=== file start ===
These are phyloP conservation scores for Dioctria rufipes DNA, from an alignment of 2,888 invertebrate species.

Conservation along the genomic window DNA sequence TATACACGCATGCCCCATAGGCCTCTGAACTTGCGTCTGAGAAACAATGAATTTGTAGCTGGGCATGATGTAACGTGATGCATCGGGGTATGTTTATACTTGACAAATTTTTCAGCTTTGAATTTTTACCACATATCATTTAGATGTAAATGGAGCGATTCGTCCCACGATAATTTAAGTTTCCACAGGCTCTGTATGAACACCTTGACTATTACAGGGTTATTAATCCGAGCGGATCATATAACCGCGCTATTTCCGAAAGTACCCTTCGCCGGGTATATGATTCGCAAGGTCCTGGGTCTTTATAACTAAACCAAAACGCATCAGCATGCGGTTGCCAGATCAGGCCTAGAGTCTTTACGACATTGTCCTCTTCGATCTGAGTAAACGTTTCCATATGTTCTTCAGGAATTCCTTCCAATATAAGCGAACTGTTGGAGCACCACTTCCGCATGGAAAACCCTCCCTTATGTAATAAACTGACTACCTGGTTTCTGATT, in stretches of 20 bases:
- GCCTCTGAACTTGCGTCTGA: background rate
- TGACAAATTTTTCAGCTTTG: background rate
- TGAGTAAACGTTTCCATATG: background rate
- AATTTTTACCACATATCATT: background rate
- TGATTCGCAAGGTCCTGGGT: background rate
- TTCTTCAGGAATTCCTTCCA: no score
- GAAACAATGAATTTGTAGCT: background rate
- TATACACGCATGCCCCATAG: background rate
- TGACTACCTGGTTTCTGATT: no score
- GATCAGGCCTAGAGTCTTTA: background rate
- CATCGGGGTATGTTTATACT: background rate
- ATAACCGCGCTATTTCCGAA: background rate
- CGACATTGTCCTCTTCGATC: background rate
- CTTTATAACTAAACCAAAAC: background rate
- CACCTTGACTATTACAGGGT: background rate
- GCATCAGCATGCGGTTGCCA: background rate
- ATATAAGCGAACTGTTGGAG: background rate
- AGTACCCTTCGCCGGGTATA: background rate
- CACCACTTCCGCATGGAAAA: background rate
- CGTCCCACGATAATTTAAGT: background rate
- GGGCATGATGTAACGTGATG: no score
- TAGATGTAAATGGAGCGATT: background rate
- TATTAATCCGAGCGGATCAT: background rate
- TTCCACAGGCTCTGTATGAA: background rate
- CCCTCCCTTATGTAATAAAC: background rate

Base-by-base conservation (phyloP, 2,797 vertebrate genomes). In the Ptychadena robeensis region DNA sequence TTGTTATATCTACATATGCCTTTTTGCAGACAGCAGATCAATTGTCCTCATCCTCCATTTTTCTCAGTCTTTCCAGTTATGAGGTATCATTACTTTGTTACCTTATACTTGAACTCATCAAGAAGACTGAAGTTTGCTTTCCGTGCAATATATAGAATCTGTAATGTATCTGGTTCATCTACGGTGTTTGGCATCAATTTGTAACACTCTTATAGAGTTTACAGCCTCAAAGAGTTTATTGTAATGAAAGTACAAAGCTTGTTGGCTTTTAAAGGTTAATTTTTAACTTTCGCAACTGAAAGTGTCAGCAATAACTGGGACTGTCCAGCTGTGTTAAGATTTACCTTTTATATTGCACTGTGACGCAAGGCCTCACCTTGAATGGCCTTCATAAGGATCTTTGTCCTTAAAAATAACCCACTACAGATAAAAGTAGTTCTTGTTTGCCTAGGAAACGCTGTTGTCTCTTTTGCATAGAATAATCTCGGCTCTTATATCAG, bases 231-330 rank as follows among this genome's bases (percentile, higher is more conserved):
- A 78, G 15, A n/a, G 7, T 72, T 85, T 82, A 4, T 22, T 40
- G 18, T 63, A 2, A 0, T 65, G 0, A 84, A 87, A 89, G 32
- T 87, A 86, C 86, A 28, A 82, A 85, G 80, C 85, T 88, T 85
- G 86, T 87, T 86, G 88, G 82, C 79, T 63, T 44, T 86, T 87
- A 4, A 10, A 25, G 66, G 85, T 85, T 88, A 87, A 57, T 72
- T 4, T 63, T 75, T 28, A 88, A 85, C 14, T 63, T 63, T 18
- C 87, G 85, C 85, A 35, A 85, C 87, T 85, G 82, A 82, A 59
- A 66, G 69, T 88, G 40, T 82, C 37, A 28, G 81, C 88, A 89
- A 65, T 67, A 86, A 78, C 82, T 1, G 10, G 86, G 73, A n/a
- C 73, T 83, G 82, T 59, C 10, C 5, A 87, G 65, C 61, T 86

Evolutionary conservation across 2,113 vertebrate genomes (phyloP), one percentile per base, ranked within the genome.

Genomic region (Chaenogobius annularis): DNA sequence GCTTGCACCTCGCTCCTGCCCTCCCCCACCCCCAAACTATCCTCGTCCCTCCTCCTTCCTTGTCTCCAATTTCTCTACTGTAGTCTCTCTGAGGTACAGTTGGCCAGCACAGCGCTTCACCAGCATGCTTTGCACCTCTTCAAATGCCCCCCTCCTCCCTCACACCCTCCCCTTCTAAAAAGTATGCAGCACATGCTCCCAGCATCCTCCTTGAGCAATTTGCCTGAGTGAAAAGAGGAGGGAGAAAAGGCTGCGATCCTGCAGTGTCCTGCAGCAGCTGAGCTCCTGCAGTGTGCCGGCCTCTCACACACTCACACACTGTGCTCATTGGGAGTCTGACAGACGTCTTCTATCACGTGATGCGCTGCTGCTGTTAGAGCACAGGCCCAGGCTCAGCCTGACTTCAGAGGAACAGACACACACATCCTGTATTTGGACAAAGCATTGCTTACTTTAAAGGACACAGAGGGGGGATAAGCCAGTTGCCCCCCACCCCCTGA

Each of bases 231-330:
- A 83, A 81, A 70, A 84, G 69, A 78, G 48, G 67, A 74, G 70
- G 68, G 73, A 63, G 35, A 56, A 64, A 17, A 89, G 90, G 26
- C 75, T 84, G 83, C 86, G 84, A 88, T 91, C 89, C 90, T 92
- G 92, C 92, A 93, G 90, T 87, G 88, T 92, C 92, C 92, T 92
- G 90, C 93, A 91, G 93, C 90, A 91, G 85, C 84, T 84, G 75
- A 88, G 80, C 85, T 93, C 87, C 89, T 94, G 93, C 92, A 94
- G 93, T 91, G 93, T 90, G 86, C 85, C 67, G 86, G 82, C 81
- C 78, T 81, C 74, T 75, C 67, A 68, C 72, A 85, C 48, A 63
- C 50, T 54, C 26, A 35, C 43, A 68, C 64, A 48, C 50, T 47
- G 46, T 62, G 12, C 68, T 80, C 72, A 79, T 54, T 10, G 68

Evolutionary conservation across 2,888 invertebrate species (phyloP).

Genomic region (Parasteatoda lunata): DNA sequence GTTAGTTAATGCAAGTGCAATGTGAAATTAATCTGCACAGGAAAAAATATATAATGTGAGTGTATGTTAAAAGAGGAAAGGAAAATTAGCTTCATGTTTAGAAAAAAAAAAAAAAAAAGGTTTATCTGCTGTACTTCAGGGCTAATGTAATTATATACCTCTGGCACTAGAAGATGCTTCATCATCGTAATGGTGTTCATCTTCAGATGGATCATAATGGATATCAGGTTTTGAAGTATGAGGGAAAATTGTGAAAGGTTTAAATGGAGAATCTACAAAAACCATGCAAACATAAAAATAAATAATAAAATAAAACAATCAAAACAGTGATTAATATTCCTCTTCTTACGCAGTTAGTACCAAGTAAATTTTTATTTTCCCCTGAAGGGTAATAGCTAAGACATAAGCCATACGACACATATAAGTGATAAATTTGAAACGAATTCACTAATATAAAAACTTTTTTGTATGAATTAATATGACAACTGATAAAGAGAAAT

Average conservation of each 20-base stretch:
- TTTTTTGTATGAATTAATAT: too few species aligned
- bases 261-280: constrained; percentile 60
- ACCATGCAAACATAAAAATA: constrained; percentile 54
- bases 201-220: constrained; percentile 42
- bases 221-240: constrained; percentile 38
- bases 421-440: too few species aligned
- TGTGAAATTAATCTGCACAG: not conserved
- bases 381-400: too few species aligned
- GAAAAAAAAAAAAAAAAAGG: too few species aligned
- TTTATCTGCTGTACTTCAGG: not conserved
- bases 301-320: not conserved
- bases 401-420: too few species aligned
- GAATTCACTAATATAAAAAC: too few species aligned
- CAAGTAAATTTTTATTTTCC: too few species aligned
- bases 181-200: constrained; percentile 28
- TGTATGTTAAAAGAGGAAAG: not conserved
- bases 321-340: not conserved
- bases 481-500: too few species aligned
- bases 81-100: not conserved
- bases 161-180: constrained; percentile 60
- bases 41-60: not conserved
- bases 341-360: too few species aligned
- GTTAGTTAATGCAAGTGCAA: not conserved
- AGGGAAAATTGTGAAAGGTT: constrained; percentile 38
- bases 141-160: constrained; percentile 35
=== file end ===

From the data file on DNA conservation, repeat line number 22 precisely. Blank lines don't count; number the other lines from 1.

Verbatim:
- CGTCCCACGATAATTTAAGT: background rate